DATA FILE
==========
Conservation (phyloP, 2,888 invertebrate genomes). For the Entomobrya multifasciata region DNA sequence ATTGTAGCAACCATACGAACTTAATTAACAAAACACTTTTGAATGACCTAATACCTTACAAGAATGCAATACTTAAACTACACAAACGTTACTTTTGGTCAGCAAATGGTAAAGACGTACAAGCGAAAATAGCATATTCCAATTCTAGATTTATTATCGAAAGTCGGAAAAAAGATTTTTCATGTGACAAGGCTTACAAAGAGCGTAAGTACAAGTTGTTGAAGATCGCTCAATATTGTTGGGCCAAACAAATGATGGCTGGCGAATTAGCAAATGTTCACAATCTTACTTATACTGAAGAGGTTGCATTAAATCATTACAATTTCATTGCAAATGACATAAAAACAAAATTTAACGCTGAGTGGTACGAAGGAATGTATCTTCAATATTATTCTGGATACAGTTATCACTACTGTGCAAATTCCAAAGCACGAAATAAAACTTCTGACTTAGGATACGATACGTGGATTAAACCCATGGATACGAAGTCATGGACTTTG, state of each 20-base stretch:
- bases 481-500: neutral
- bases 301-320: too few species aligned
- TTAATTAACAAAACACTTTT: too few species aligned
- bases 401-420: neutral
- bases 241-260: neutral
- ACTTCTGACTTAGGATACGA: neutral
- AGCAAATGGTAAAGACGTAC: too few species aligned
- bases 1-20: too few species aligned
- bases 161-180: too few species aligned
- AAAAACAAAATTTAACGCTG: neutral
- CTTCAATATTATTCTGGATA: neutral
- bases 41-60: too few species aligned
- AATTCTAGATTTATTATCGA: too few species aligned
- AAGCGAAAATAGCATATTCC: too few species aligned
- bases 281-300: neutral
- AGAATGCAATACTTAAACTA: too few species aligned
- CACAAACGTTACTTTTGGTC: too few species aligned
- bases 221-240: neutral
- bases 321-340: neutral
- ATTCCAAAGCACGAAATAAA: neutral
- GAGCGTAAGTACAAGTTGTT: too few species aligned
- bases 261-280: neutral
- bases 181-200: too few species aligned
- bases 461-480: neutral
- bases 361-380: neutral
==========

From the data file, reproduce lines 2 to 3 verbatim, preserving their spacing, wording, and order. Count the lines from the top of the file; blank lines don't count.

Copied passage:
- bases 481-500: neutral
- bases 301-320: too few species aligned